Anti-aging hacks you can start today

From cutting down on calories, to dipping yourself in an icy bath, these quick health hacks will help you live a longer and happier life.

We’d all like to live longer, healthier lives. The good news is that while aging is inevitable, we can still slow it down. Here are a few simple things you can do now to delay the march of time.

What is a hack?
By hack people generally mean short cuts or work arounds which can help achieve a desired end. When it comes to health and aging there are all sorts of people recommending all sorts of hacks which they say can slow down the aging process.

Many are not well thought through while others can be expensive and complicated. However, there are a few simple things you can do at home which will help.

Calorie restriction
It stands to reason, if you consume fewer calories, you’ll be more likely to lose weight. It reduces your chances of suffering from various health conditions such as obesity, heart disease or even cancer.

However, you don’t have to go on a crash diet. Small simple things can help you reduce your calorie intake without starving yourself.

One of the easiest is to only eat until you are 80% full. When we’re hungry it’s tempting to gorge yourself until you’re bursting, but if you only eat enough to stop those hunger pangs, you’ll take in much fewer calories

Embrace the cold
Athletes have long used the cold to aid muscle repair and keep themselves in good condition. A cold shower, or dip in cold water can also help to improve your metabolism and get your body working more efficiently on a cellular level.

People in the snow

It can activate AMPK which is like your metabolism’s master switch and regulates the way in which your body uses energy. It uses stored fat for energy, reduces blood sugar contents, increases the number of mitochondria (cells which produce energy and reduces inflammation.

It has also been linked to improved mood and reducing post exercise soreness in your muscles.

Use a sauna
This might be a little more comfortable. Spending time in a sauna can be relaxing, especially if you’ve been under a considerable amount of stress. According to one study, four to seven sauna sessions per week reduced mortality rates and even one session a week can reduce all factor mortality. The heat from the sauna instantly relaxes you, improves circulation and eases pain in your muscles.

Manage your stress
When life throws up problems, try to approach them with positive ‘eustress’ rather than negative ‘distress’.

The positive version sees us approach each challenge as an opportunity to step up to the plate. We back ourselves to deal with it, feel energised and positive about our chances.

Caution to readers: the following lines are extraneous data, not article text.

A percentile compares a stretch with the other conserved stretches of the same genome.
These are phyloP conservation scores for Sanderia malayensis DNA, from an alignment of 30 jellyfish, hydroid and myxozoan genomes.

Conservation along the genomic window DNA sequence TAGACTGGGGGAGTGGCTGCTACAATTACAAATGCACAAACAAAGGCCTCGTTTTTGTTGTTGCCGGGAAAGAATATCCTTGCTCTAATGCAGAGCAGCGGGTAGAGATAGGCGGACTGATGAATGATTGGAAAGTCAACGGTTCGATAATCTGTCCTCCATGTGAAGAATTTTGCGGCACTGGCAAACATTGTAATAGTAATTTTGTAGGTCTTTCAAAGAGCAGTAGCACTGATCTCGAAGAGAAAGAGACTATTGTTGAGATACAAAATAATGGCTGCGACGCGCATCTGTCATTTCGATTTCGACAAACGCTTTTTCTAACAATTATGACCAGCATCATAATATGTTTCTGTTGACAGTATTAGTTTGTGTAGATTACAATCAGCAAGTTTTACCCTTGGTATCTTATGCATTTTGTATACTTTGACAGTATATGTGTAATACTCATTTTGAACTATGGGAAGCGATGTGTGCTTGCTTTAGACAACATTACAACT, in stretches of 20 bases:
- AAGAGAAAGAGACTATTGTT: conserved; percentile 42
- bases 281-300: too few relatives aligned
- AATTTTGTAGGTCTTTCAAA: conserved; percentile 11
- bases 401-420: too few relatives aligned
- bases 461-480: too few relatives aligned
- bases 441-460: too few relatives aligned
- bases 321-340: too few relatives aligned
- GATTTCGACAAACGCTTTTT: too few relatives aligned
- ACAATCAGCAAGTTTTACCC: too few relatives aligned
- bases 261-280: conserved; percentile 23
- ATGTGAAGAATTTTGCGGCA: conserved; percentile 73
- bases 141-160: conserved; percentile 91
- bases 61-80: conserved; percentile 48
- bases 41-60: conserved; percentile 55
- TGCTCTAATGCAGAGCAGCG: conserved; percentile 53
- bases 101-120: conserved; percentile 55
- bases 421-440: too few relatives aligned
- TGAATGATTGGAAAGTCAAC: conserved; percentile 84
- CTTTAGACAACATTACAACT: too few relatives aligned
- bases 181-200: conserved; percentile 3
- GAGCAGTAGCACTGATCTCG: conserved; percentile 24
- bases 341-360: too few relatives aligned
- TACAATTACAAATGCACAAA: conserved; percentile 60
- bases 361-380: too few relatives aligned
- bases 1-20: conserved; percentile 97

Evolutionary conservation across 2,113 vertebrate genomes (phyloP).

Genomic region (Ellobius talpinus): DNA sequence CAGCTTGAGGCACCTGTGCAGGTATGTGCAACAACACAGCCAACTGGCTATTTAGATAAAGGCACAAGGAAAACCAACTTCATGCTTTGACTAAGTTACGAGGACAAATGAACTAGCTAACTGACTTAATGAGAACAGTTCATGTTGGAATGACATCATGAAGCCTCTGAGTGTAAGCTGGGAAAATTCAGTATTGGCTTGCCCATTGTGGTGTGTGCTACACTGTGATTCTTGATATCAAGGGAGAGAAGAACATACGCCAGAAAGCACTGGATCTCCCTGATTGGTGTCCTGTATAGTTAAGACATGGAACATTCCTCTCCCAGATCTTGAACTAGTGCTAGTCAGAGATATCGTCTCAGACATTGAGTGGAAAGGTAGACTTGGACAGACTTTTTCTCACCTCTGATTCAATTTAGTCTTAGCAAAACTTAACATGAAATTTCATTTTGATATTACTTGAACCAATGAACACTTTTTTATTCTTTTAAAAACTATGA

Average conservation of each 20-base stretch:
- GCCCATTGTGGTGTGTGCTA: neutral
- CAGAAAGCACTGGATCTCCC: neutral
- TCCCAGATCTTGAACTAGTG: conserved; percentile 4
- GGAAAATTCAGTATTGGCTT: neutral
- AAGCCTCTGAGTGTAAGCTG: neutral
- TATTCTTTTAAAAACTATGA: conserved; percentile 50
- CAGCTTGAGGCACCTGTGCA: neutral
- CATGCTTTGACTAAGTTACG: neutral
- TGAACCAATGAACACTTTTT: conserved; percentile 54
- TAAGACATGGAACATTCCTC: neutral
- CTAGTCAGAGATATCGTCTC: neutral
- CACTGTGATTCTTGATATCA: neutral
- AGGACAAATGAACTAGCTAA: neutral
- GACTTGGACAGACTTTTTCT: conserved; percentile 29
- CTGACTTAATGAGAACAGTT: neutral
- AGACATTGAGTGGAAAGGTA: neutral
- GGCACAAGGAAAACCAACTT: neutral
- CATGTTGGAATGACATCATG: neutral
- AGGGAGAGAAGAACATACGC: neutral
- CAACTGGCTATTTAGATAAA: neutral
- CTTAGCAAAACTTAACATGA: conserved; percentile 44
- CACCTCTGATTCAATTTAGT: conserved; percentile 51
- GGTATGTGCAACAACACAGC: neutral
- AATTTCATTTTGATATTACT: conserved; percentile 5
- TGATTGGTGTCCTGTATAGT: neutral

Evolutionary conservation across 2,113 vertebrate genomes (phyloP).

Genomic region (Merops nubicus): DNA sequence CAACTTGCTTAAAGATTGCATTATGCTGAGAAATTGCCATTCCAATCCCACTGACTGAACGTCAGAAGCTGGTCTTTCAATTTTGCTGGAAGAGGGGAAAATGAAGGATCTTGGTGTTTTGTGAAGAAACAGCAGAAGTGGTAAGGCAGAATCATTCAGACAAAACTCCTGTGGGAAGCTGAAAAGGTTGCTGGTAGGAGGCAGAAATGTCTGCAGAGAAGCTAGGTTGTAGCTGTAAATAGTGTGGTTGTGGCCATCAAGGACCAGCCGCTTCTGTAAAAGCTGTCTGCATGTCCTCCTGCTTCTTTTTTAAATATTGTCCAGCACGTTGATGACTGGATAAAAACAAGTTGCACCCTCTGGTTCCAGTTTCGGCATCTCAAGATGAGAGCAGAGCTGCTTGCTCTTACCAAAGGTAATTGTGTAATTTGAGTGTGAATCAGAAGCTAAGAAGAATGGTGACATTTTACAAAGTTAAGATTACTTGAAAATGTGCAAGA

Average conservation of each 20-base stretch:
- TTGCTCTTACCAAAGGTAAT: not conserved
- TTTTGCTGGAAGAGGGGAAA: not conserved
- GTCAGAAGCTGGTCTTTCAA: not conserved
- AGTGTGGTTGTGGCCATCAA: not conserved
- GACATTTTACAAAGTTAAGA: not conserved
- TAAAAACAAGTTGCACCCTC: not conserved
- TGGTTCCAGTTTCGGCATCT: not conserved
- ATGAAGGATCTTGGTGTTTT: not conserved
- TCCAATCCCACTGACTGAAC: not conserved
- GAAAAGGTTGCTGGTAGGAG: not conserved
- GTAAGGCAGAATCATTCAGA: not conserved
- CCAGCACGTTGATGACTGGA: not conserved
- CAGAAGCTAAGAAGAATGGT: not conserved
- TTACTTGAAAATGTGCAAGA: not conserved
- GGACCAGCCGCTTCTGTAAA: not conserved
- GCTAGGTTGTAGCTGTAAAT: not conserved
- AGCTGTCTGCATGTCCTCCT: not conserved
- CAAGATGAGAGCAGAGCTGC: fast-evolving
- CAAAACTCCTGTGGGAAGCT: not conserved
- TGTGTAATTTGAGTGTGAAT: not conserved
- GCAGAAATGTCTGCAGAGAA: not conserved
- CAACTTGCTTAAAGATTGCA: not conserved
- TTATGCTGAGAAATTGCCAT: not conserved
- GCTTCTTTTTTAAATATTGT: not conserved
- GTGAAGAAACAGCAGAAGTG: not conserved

Distress meanwhile makes you feel anxious, worried and fearful. It can last for a short time or it can linger, eating away at you. It can make you retreat into your shell and if it’s ongoing can lead to physical and mental health issues.

It also releases cortisol into your bloodstream and increases your heart rate to help you overcome the obstacle. High cortisol levels for a prolonged period of time can lead to all sorts of disorders such as hormone imbalance, inflammations weight gain and other disorders.

Forcing yourself to approach things with the right type of stress can take training and self-discipline, but it could be crucial to fighting one of the biggest drags on longevity the modern world can offer.

Stay fit and healthy
These are just a few basic hacks you can start tomorrow. In general, though, think of your body like a car. The better you look after it, the longer it will last. The old saying is true: look after your body and it will look after you.

Image credits: j Fabio Comparelli / Unsplash and  Bragapictures / Shutterstock, StockSnapPixabay

The information included in this article is for informational purposes only. The purpose of this webpage is to promote broad consumer understanding and knowledge of various health topics. It is not intended to be a substitute for professional medical advice, diagnosis or treatment. Always seek the advice of your physician or other qualified health care provider with any questions you may have regarding a medical condition or treatment and before undertaking a new health care regimen, and never disregard professional medical advice or delay in seeking it because of something you have read on this website.